The Museum of Lost Wonder, by Jeff Hoke (Hardcover, 2006)
Mark Lamendola, author of over 6,000 articles.
This isn't your ordinary book. That was my first impression upon seeing the dust jacket. This impression deepened when I took the dust jacket off to see the beautiful and substantive artwork engraved on the cover. The heavy paper used in this book also speaks of quality. The tone thus set by form, substance followed.
One of the things I have noticed in reading material selection is that people generally select books or periodicals that support what they already believe. For example, people with far left beliefs tend to read the New York Times and consequently see the world only through that lens. We tend to filter out input that challenges our beliefs, thus those same people who read the NYT generally don't read Ann Coulter. Of course, the reverse is true as well.
Most of us go through life being comforted in our existing perspective, because most everything we read or hear supports what we believe. If you look carefully at your own choices, you will almost certainly see this is the case. Which brings us to Hoke's book.
Often, referring to a book as "challenging your views" is a way of saying it's "in your face" and probably espousing the particular opinions of the author. That's not the case, here. Hoke merely presents information and asks questions that make us wonder about how thing work, how things are, and even the why.
The book comes across as built, rather than written. Hoke uses the display theme in the actual content, reflecting what's intimated by the title. Every museum I've visited (and I've lost count of them) has its artifacts arranged into groupings of a particular theme. You may wander around in one room or a group of interconnected rooms to view a particular grouping. These groupings might be called halls, gardens, galleries, collections, exhibits, and so forth. This book presents ideas the way a museum presents artifacts. It's a clever concept, and well-executed.
The book also contains seven templates for paper construction projects, in the form of models that help the reader explore a particular concept. I personally am mortified at the thought of taking scissors to a book like this. Hoke can challenge my view on this one all he wants, and he'll make zero progress. The solution is very simple, though: cut up and fold a photocopy of each model plan, thereby preserving the book and enjoying the model at the same time.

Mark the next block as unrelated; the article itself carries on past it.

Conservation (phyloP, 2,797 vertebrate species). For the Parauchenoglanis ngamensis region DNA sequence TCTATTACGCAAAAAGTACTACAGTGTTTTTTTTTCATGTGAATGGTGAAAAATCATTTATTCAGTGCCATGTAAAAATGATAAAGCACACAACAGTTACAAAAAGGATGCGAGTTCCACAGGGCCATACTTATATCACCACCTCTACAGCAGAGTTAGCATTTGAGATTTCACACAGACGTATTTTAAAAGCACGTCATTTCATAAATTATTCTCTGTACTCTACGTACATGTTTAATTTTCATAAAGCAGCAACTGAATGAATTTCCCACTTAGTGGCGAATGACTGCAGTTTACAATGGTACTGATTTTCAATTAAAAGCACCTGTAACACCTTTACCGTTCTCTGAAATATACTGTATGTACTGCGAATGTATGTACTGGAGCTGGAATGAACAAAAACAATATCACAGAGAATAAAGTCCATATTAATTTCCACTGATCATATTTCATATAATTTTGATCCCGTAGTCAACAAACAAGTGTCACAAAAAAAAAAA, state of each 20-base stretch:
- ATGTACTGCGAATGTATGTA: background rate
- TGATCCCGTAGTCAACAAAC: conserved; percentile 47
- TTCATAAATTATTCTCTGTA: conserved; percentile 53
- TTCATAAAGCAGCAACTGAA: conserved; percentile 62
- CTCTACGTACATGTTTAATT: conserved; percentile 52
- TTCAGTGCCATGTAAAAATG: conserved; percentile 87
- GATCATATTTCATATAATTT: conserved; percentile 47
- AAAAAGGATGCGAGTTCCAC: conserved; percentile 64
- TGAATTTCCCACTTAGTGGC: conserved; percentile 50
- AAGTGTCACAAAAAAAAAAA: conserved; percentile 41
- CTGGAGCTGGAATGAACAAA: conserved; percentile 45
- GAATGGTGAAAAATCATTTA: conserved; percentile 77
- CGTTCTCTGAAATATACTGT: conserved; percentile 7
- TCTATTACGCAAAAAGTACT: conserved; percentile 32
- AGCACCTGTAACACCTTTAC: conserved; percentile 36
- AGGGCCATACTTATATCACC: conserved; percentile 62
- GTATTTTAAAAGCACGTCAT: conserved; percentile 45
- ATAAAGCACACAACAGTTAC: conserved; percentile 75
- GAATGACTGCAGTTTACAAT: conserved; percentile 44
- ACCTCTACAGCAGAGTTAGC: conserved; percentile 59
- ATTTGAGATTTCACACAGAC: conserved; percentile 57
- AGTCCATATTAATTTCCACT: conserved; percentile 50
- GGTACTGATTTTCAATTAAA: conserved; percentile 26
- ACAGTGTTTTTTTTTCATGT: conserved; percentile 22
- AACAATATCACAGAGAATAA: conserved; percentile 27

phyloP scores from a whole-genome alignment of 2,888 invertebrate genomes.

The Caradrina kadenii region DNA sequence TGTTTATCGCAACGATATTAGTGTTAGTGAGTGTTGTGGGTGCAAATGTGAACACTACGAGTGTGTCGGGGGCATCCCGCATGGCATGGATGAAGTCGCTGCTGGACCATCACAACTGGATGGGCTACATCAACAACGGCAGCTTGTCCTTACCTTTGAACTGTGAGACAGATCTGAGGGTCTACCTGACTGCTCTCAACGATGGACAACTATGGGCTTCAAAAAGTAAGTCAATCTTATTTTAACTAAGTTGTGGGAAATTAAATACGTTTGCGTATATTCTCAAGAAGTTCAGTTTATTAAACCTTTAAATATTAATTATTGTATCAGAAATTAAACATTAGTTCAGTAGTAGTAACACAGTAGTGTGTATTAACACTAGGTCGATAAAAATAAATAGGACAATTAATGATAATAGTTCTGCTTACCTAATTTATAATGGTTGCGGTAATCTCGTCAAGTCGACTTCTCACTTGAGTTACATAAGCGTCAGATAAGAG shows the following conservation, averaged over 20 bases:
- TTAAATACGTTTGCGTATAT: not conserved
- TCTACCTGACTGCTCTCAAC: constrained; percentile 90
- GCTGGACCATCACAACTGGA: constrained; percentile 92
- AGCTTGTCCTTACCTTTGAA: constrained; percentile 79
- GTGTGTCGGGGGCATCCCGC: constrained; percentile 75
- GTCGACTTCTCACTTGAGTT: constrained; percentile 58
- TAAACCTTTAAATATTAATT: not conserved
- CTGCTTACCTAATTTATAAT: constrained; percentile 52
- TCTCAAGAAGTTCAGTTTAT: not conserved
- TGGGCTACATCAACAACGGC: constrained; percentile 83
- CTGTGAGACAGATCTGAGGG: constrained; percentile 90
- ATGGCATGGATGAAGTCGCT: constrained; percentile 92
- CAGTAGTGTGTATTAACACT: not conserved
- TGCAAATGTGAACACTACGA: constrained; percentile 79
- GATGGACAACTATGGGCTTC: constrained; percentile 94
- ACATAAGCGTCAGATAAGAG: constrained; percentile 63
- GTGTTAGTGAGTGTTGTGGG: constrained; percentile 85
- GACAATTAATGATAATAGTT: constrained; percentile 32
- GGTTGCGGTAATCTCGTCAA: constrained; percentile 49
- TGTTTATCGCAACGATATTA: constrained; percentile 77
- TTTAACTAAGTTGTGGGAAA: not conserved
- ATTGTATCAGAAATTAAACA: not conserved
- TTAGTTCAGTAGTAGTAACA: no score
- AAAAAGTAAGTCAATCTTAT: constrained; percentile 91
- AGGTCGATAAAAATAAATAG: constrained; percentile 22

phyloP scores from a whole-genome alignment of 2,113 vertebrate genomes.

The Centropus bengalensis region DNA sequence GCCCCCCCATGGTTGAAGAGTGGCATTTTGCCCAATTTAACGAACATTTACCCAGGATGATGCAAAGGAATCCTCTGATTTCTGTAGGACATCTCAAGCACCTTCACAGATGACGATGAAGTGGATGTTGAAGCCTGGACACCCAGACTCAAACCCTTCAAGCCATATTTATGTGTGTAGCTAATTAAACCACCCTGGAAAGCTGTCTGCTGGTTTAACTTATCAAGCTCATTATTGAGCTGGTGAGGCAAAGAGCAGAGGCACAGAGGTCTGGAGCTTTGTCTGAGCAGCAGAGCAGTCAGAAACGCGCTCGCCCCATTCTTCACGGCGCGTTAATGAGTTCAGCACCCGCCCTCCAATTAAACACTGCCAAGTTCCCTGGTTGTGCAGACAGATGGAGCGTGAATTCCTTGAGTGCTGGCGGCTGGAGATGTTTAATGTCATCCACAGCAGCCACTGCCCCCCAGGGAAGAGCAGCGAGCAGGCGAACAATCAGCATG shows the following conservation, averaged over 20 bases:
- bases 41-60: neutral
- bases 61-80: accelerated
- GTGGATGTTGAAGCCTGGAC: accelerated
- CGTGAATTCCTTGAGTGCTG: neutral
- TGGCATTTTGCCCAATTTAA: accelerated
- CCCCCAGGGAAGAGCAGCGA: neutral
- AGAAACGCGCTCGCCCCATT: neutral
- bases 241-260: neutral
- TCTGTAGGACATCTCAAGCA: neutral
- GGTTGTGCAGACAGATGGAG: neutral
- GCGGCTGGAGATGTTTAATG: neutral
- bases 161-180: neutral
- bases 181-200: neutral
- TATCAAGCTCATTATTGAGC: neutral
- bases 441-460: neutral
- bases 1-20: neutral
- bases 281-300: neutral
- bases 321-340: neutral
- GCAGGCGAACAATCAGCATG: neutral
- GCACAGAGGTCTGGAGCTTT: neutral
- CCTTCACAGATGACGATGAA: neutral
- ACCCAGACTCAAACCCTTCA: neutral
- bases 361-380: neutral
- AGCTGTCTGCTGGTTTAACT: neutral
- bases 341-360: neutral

As an example of what you'll find in this book, consider Chapter III. This is titled, "Coagulatio." The subtitle is "The Zoological Garden in the Museum of Lost Wonder." The page immediately preceding the chapter title page contains pertinent artwork, the word "Introspection," and a quote from John Muir. That quote is "Most people live on the world, not in it."
As we proceed through this chapter, we read interesting facts on the various "displays"--just as we would in a physical museum. But we'll also find such things as a thought experiment, a Plato vs. Aristotle exhibit, a "Duck or Bunny" exhibit, a brain mattering diagram, a visitor survey, Experiment Alley ("Imagining a Self"), a pattern for a model that illustrates several concepts (memes, scenes, genes....), and quite a few other interesting items. Every chapter is like that--giving the sense of walking through a museum and enjoying the exhibits. As with a physical museum, each exhibit has its own reason for being there. It isn't necessarily sequential to (or even tied to) the other exhibits.
One of the chapters contains a section on how to have visions, and it contains several exhibits on the subject. That, of course, segues into the section on dreams. This, again, replicates the museum experience. But this particular museum aims at getting the reader to wonder, to think, and to step outside the constraints of simple fact and look beyond immediate perceptions.
Hoke's own words best sum up the point of this book. "Unlike modern museums that try to separate fact from fancy, the Museum of Lost Wonder encourages you to join these seemingly disparate ways of looking at things so you can decide what's meaningful." This is the challenge presented to the reader.
On the dust jacket cover is a simile of a standard admittance ticket--one of those little tickets that comes on a roll of 500 or 1,000 and says, "Admit One" on it. On this ticket, we read, "7 Exhibit Halls -- 7 Paper Models. Turn Your 2-D Ideas into 3-D Reality. Leave Your Baggage at the Door."
Then comes the kicker: "Everything You Need is Inside!" Does Hoke mean inside the book, or inside the reader? The answer to that depends on you. If you have an imagination and a sense of wonder about this amazing universe, then grab this book and prepare to boldly go where you no doubt have not gone before.